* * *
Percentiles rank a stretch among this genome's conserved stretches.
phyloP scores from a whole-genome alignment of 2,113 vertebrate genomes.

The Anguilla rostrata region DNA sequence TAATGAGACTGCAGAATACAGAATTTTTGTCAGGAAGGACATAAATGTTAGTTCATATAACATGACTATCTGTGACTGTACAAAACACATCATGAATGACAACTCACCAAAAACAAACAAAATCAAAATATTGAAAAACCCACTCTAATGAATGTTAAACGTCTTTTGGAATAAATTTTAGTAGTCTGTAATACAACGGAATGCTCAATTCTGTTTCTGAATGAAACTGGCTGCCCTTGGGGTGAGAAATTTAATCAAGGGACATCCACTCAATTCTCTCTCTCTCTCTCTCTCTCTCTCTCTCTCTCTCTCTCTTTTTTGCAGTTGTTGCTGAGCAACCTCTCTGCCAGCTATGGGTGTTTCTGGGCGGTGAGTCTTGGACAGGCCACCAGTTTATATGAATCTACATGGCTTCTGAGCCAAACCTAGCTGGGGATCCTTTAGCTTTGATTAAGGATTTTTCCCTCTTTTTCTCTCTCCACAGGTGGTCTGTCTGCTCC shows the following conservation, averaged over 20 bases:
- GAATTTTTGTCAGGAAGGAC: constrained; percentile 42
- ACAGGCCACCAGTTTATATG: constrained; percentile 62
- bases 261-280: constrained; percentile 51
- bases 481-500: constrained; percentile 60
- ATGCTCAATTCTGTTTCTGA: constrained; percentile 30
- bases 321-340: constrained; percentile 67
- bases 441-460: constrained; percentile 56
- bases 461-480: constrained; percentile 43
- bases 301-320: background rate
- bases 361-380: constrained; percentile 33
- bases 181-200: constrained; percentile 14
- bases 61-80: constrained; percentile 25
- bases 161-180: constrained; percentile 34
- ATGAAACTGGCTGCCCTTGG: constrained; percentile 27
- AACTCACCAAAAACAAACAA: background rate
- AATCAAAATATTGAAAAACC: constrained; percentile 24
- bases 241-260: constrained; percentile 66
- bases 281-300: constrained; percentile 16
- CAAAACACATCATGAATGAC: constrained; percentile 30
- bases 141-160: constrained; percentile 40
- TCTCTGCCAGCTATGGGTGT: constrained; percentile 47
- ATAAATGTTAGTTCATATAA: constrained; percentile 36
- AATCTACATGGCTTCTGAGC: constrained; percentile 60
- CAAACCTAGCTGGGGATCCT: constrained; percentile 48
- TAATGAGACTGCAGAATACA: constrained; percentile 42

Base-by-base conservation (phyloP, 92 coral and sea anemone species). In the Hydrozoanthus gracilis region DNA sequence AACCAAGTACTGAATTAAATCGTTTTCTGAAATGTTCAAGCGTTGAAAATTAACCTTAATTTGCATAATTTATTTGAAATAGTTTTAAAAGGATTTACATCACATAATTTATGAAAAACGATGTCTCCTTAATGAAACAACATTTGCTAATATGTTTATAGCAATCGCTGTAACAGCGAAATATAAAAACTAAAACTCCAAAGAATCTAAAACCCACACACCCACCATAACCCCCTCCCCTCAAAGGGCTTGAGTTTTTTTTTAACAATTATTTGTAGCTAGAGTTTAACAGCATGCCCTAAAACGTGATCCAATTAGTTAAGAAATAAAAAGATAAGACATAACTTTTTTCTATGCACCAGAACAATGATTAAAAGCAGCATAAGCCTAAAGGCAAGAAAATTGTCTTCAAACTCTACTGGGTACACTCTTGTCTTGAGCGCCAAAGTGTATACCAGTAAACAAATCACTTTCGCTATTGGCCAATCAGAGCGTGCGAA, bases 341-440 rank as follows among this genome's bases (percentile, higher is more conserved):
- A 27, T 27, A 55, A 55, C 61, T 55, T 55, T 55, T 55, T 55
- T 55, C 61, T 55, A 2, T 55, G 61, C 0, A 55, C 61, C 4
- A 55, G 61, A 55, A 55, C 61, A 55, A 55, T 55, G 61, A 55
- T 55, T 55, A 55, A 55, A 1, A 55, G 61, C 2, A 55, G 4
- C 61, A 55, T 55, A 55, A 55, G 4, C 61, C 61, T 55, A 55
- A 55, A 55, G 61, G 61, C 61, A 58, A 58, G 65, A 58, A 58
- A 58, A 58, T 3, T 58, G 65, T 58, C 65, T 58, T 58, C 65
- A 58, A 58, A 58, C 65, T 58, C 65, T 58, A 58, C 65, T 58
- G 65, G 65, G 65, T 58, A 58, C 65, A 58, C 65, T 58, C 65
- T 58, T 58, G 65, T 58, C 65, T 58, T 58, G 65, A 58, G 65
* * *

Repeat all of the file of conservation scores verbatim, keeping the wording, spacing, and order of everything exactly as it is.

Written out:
Percentiles rank a stretch among this genome's conserved stretches.
phyloP scores from a whole-genome alignment of 2,113 vertebrate genomes.

The Anguilla rostrata region DNA sequence TAATGAGACTGCAGAATACAGAATTTTTGTCAGGAAGGACATAAATGTTAGTTCATATAACATGACTATCTGTGACTGTACAAAACACATCATGAATGACAACTCACCAAAAACAAACAAAATCAAAATATTGAAAAACCCACTCTAATGAATGTTAAACGTCTTTTGGAATAAATTTTAGTAGTCTGTAATACAACGGAATGCTCAATTCTGTTTCTGAATGAAACTGGCTGCCCTTGGGGTGAGAAATTTAATCAAGGGACATCCACTCAATTCTCTCTCTCTCTCTCTCTCTCTCTCTCTCTCTCTCTCTCTTTTTTGCAGTTGTTGCTGAGCAACCTCTCTGCCAGCTATGGGTGTTTCTGGGCGGTGAGTCTTGGACAGGCCACCAGTTTATATGAATCTACATGGCTTCTGAGCCAAACCTAGCTGGGGATCCTTTAGCTTTGATTAAGGATTTTTCCCTCTTTTTCTCTCTCCACAGGTGGTCTGTCTGCTCC shows the following conservation, averaged over 20 bases:
- GAATTTTTGTCAGGAAGGAC: constrained; percentile 42
- ACAGGCCACCAGTTTATATG: constrained; percentile 62
- bases 261-280: constrained; percentile 51
- bases 481-500: constrained; percentile 60
- ATGCTCAATTCTGTTTCTGA: constrained; percentile 30
- bases 321-340: constrained; percentile 67
- bases 441-460: constrained; percentile 56
- bases 461-480: constrained; percentile 43
- bases 301-320: background rate
- bases 361-380: constrained; percentile 33
- bases 181-200: constrained; percentile 14
- bases 61-80: constrained; percentile 25
- bases 161-180: constrained; percentile 34
- ATGAAACTGGCTGCCCTTGG: constrained; percentile 27
- AACTCACCAAAAACAAACAA: background rate
- AATCAAAATATTGAAAAACC: constrained; percentile 24
- bases 241-260: constrained; percentile 66
- bases 281-300: constrained; percentile 16
- CAAAACACATCATGAATGAC: constrained; percentile 30
- bases 141-160: constrained; percentile 40
- TCTCTGCCAGCTATGGGTGT: constrained; percentile 47
- ATAAATGTTAGTTCATATAA: constrained; percentile 36
- AATCTACATGGCTTCTGAGC: constrained; percentile 60
- CAAACCTAGCTGGGGATCCT: constrained; percentile 48
- TAATGAGACTGCAGAATACA: constrained; percentile 42

Base-by-base conservation (phyloP, 92 coral and sea anemone species). In the Hydrozoanthus gracilis region DNA sequence AACCAAGTACTGAATTAAATCGTTTTCTGAAATGTTCAAGCGTTGAAAATTAACCTTAATTTGCATAATTTATTTGAAATAGTTTTAAAAGGATTTACATCACATAATTTATGAAAAACGATGTCTCCTTAATGAAACAACATTTGCTAATATGTTTATAGCAATCGCTGTAACAGCGAAATATAAAAACTAAAACTCCAAAGAATCTAAAACCCACACACCCACCATAACCCCCTCCCCTCAAAGGGCTTGAGTTTTTTTTTAACAATTATTTGTAGCTAGAGTTTAACAGCATGCCCTAAAACGTGATCCAATTAGTTAAGAAATAAAAAGATAAGACATAACTTTTTTCTATGCACCAGAACAATGATTAAAAGCAGCATAAGCCTAAAGGCAAGAAAATTGTCTTCAAACTCTACTGGGTACACTCTTGTCTTGAGCGCCAAAGTGTATACCAGTAAACAAATCACTTTCGCTATTGGCCAATCAGAGCGTGCGAA, bases 341-440 rank as follows among this genome's bases (percentile, higher is more conserved):
- A 27, T 27, A 55, A 55, C 61, T 55, T 55, T 55, T 55, T 55
- T 55, C 61, T 55, A 2, T 55, G 61, C 0, A 55, C 61, C 4
- A 55, G 61, A 55, A 55, C 61, A 55, A 55, T 55, G 61, A 55
- T 55, T 55, A 55, A 55, A 1, A 55, G 61, C 2, A 55, G 4
- C 61, A 55, T 55, A 55, A 55, G 4, C 61, C 61, T 55, A 55
- A 55, A 55, G 61, G 61, C 61, A 58, A 58, G 65, A 58, A 58
- A 58, A 58, T 3, T 58, G 65, T 58, C 65, T 58, T 58, C 65
- A 58, A 58, A 58, C 65, T 58, C 65, T 58, A 58, C 65, T 58
- G 65, G 65, G 65, T 58, A 58, C 65, A 58, C 65, T 58, C 65
- T 58, T 58, G 65, T 58, C 65, T 58, T 58, G 65, A 58, G 65